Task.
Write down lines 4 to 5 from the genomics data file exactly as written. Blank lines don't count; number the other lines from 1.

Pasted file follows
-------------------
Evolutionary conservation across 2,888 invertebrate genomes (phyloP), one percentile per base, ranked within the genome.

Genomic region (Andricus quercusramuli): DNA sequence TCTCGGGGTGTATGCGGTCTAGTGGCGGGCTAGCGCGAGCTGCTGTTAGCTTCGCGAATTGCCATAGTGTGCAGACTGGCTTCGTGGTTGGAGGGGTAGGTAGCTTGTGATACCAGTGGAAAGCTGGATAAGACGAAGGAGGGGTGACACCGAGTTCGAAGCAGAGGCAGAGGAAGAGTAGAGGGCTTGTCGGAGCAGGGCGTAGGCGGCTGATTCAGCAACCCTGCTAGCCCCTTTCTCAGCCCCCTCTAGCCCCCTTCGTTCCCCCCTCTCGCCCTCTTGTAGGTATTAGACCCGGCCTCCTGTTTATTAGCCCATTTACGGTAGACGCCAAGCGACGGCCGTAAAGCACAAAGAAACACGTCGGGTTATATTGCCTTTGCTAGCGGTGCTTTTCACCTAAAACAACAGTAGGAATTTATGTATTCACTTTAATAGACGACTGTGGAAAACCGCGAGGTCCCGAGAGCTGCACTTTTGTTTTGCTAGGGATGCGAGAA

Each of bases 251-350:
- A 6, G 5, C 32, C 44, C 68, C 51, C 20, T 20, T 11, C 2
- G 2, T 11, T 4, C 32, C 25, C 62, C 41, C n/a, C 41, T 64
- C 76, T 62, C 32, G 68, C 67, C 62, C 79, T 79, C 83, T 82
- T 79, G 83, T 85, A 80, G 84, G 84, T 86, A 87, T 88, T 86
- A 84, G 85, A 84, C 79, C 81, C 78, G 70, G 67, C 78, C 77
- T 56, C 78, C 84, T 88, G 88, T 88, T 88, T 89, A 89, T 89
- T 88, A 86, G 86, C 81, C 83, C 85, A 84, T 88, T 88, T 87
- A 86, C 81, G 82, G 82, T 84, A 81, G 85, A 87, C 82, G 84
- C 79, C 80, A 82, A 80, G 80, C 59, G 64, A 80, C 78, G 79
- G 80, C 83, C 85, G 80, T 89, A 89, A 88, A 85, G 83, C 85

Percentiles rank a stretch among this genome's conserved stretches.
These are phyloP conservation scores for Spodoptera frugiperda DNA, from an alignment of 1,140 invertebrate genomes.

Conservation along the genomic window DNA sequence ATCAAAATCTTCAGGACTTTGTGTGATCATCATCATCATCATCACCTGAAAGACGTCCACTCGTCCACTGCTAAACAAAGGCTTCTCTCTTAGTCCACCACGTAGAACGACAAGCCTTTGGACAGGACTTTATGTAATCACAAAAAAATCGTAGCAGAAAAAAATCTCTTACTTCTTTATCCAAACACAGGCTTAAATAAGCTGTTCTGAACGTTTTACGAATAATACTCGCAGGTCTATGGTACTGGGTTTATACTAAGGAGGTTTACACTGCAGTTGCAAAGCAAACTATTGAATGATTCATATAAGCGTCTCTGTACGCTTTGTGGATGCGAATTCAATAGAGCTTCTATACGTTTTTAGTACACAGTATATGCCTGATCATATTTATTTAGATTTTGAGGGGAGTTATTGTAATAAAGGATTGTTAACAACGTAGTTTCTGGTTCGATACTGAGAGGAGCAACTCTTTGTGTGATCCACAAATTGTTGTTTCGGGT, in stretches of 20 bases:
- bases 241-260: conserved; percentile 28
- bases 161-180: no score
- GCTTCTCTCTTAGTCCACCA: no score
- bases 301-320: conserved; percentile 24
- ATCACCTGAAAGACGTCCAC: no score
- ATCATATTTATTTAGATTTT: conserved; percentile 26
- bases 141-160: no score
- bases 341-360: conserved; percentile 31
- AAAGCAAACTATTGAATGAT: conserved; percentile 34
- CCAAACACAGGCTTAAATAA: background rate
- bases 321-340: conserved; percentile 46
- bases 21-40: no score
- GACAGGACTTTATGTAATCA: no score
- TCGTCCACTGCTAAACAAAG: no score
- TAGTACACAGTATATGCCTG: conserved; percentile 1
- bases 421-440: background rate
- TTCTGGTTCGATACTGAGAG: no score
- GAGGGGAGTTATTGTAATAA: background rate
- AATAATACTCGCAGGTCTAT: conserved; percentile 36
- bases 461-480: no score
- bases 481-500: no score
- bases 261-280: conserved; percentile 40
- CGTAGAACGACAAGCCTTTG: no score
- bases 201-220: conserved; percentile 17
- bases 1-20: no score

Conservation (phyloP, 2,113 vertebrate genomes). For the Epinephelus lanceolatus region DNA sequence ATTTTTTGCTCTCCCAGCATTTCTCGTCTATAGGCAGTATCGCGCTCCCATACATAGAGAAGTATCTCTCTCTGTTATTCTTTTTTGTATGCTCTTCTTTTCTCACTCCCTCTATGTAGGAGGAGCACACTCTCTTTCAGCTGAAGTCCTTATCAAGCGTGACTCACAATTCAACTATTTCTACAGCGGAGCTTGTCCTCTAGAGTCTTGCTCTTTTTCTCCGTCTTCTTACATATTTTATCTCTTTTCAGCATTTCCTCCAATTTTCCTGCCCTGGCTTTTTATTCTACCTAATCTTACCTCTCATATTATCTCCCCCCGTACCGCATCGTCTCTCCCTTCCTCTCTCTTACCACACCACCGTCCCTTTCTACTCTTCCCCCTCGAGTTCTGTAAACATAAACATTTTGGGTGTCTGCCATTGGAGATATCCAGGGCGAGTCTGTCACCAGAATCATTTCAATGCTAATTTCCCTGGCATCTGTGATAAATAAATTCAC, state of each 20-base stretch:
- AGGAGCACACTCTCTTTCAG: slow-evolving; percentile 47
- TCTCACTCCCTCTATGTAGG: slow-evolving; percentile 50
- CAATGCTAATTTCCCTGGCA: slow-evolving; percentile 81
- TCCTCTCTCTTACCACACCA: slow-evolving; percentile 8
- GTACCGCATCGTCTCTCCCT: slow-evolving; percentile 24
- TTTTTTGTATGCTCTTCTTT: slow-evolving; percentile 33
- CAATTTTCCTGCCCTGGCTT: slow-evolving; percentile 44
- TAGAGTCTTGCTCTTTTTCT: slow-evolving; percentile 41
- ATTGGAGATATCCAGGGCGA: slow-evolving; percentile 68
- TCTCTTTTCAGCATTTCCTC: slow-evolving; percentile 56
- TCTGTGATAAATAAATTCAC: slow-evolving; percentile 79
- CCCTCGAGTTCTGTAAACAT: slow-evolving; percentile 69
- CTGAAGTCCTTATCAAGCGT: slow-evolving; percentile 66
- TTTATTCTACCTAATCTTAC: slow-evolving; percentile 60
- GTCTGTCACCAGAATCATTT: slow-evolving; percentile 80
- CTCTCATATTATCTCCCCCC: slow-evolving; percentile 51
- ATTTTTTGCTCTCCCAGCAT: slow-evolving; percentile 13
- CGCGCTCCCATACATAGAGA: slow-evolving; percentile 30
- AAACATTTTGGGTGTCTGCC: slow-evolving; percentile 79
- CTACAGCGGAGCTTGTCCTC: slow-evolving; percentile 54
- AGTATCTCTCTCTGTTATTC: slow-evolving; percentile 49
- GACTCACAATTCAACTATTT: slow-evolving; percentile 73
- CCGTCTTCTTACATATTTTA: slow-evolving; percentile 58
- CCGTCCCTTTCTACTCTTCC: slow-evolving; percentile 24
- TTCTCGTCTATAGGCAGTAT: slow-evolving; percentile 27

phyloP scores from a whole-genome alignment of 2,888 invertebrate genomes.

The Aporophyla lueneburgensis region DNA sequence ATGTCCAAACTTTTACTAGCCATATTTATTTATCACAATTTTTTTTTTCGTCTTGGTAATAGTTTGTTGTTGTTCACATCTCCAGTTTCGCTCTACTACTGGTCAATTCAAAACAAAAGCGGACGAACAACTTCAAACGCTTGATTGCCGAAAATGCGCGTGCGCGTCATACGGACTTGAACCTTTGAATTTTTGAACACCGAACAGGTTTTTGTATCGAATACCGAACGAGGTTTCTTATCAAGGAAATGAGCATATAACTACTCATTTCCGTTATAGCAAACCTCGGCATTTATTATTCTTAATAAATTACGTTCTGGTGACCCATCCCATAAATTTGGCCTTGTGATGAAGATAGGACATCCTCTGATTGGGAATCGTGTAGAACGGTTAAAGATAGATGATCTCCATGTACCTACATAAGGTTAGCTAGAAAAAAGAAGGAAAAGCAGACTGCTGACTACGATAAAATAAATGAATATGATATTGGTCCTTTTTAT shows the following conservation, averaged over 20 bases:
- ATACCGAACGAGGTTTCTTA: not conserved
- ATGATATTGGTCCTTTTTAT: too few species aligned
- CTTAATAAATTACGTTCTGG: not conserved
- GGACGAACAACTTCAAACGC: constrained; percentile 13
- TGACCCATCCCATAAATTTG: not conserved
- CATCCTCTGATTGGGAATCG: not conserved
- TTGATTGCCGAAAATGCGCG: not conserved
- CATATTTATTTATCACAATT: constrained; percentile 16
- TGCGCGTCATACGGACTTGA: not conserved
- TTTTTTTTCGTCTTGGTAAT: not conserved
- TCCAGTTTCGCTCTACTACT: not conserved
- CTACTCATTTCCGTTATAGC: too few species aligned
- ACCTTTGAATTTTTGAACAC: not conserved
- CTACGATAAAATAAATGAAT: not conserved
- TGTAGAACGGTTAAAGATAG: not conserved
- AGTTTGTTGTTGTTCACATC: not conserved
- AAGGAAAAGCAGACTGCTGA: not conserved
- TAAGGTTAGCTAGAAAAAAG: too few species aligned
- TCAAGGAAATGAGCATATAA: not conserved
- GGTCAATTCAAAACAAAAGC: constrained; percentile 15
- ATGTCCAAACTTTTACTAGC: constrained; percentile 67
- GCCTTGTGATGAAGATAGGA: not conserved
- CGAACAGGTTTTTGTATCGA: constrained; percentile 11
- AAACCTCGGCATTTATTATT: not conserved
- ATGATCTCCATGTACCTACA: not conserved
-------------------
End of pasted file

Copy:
- A 6, G 5, C 32, C 44, C 68, C 51, C 20, T 20, T 11, C 2
- G 2, T 11, T 4, C 32, C 25, C 62, C 41, C n/a, C 41, T 64